Restraining Order After Court Hearing

Whether or not a temporary restraining order gets issued, a hearing will be scheduled for the final restraining order. Afterward, the judge may issue the so-called “restraining order after hearing.” with a validity of up to five years. Nonetheless, if the order doesn’t come with a termination date, it’s valid for three years from the date of issue.

In the last three months before the restraining order expires, your accuser can petition the court to extend it for five more years or permanently. The extension can be made without proof of further abuse.

Provisions of Permanent Restraining Orders

A restraining order is meant to protect victims of domestic violence from further abuse and harassment. Restraining orders issued after hearing can:

  • Order you not to stalk, threaten, or abuse the accuser, your kids, or their family members
  • Order you to avoid coming within a specified distance of your alleged victim and avoid making any form of contact
  • Grant the accuser exclusive possession, care, or control of pets owned by you, and order you to stay away from the animals
  • Order your eviction from the home you live in together even if you own the house, or the accuser isn’t the primary renter
  • Forbid you from purchasing or owning firearms and ammunition
  • Order you to pay spousal and child support if you’re married
  • Grant your accuser temporary ownership of jointly-owned property
  • Order you to attend counseling sessions or a batterer’s treatment program

Restraining Order Violation

If you violate the terms of the restraining order, you’ll have committed a crime. Thus, the court will either fine you or send you to jail. Violating a domestic violence restraining order is considered a misdemeanor under California’s Penal Code 273.6. However, as a restrained individual, you can only get prosecuted if the district attorney proves the following beyond reasonable doubt:

  • The restraining order got issued by a court lawfully
  • You were aware of the restraining order
  • You could comply with the restraining order
  • You willfully refused to comply with the restraining order

If the defendant willfully violates a temporary restraining order, the chances are that a permanent restraining order will get issued. Likewise, restrained individuals who violate domestic violence restraining orders in California can have contempt of court charges brought against them.

What to Expect at Restraining Orders Hearings

The Hearings May Not Start Immediately

As with other criminal proceedings, restraining order hearings may not proceed right away. Although cases involving domestic violence restraining orders receive statutory priority and are set within three weeks, hearings don’t always start immediately. This often happens when a continuance gets granted, the matter is sent for a family law trial, or the court doesn’t have sufficient time to hear the matter.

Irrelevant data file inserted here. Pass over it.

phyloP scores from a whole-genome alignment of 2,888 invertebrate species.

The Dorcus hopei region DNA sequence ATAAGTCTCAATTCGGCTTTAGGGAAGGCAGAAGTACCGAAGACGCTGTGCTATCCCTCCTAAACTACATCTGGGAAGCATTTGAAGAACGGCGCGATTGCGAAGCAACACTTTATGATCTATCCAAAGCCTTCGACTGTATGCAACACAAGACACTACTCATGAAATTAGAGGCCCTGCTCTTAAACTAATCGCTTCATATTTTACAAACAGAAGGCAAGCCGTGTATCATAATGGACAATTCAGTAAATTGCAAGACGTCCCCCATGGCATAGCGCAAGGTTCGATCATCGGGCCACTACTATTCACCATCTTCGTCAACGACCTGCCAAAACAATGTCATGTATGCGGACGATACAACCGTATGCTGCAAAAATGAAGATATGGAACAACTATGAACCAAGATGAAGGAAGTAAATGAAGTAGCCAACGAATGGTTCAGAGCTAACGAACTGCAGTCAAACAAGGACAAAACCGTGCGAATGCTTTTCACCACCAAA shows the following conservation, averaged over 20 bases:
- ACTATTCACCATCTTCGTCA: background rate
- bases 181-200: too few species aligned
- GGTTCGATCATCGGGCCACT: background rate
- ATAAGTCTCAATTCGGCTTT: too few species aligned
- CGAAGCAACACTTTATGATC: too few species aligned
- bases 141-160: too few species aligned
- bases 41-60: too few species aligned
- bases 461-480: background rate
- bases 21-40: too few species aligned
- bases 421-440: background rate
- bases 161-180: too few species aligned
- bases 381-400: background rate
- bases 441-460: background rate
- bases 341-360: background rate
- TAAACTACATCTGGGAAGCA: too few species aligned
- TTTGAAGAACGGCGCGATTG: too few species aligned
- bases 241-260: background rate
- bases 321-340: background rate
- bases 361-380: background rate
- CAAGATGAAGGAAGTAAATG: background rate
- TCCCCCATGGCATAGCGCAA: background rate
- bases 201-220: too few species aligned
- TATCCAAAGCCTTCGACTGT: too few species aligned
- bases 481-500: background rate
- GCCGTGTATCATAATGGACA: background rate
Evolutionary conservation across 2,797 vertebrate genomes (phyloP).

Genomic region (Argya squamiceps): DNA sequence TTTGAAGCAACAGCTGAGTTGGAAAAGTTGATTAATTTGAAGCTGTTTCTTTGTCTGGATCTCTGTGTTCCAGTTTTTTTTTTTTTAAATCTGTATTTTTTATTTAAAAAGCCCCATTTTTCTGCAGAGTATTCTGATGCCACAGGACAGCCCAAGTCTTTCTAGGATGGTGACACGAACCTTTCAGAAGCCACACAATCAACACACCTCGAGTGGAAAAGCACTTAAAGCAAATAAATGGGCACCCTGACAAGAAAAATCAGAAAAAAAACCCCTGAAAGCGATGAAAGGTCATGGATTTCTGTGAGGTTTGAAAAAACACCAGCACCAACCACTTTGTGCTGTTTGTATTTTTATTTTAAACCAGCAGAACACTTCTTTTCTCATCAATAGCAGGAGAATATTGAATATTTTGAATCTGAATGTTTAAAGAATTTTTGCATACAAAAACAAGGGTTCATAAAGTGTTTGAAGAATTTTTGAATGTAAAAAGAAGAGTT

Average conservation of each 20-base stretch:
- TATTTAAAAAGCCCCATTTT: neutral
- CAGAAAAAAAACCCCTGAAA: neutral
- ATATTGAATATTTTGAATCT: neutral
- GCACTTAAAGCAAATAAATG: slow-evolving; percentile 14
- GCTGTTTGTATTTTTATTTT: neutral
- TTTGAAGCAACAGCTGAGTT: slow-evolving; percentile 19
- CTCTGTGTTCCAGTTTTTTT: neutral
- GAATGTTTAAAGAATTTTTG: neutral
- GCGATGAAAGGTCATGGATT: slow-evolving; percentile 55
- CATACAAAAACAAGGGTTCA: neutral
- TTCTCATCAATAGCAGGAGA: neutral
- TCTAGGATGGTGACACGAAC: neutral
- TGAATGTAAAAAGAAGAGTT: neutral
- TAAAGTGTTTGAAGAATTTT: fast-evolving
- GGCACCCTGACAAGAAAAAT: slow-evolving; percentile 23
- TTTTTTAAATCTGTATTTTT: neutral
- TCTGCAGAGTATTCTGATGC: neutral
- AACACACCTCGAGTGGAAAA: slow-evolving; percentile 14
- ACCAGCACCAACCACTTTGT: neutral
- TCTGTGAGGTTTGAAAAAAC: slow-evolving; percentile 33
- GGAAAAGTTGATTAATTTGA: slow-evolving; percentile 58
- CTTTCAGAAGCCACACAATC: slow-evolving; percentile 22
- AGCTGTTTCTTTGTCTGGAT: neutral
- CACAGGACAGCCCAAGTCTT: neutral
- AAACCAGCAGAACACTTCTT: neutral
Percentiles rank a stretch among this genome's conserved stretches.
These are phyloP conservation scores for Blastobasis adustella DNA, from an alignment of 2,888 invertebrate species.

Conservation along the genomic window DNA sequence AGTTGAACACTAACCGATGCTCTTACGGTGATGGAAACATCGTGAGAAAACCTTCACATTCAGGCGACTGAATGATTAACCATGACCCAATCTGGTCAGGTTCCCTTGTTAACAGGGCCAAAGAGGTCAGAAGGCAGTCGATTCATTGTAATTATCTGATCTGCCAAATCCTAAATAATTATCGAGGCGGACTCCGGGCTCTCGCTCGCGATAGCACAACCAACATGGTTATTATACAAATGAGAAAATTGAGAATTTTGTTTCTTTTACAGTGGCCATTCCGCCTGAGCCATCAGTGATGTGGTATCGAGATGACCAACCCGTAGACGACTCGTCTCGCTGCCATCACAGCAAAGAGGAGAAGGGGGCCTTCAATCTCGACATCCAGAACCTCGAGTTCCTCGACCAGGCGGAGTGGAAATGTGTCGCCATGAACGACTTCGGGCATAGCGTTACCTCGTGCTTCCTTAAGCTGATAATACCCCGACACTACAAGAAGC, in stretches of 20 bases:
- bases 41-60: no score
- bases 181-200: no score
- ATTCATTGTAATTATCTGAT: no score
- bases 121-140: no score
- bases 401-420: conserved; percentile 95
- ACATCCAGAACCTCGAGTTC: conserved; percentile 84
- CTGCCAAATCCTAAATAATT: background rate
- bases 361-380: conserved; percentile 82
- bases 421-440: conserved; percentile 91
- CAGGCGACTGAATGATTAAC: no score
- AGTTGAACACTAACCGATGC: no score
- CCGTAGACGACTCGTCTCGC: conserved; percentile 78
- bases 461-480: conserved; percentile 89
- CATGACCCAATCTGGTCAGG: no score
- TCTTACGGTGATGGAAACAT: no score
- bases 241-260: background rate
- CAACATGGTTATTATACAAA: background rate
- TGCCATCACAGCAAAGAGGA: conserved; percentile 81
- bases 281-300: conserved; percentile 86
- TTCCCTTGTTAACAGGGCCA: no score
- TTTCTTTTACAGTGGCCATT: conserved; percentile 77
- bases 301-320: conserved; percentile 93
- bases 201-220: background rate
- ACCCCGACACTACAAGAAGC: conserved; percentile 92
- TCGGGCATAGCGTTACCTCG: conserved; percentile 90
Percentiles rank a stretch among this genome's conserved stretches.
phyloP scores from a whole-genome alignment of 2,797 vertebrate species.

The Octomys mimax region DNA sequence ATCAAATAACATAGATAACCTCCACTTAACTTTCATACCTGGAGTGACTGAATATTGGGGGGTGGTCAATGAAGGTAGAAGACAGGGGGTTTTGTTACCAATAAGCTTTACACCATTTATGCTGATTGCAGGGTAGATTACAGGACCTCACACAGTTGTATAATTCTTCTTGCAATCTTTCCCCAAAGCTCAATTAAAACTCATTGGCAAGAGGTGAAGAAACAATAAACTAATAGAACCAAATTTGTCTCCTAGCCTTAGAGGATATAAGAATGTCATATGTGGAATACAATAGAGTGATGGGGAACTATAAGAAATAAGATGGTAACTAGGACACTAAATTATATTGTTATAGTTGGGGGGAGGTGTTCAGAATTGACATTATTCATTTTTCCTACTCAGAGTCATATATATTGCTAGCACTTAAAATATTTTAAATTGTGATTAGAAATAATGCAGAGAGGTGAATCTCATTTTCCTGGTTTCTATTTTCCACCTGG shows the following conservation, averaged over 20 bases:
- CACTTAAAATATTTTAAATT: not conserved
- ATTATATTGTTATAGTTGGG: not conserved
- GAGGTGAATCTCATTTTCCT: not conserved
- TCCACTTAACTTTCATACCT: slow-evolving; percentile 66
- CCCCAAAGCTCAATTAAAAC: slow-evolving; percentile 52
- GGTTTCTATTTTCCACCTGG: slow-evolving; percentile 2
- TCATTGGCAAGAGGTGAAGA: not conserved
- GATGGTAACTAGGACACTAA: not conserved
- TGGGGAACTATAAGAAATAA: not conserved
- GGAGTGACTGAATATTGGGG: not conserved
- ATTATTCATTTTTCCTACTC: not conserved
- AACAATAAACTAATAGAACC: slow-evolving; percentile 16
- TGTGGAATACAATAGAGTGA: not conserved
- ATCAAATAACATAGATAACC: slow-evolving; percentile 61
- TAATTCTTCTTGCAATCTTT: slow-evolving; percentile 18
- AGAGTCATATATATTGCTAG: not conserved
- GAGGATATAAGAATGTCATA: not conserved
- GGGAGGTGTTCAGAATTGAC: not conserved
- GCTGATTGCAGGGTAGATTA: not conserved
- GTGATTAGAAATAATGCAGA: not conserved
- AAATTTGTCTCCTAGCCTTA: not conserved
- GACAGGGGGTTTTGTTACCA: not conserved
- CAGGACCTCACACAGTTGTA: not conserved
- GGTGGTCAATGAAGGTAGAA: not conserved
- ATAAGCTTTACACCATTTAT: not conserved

Respondents Qualify for One Continuance

In most restraining order hearings, the restrained parties have a right to one continuance. Thus, they can request a continuance without showing a good cause. Conversely, the protected party doesn’t have the same right. Nonetheless, either party can get a continuance if they convince the judge that it’s necessary.

Temporary Orders Can Get Modified

Temporary restraining orders can only get modified. Hence, during the hearing, you only have the opportunity to request an amendment to the restraining orders. Your attorney can also negotiate with the parties involved and help you to obtain an amendment. Typically, amendments come up when the temporary restraining order affects your ability to work, attend school, or exchange the kids for visitation.

Previous Acts of Abuse Are Relevant

Past acts of abuse or violence towards your accuser often form an evidentiary basis for issuing permanent restraining orders. California courts may regard “reasonable proof” of previous abuse as part of their decision when granting restraining orders.

The Burden of Proof Lies With the Protected Party

Your accuser must prove that a restraining order is necessary to prevent future acts of domestic abuse or violence. They must also provide both sides with a cooling-off period. Typically, the preponderance standard is the most basic burden of proof standard issued by the court.

The Prevailing Side Can Request Legal Fees

California’s family code allows the party that prevails in domestic violence restraining order hearings to request attorney’s fees. However, the fees aren’t mandatory. On its part, the court has discretion whether to award the attorney’s fees and how much. If you prevail and request fees, you must submit an Income and Expense Declaration (FL-150) in court.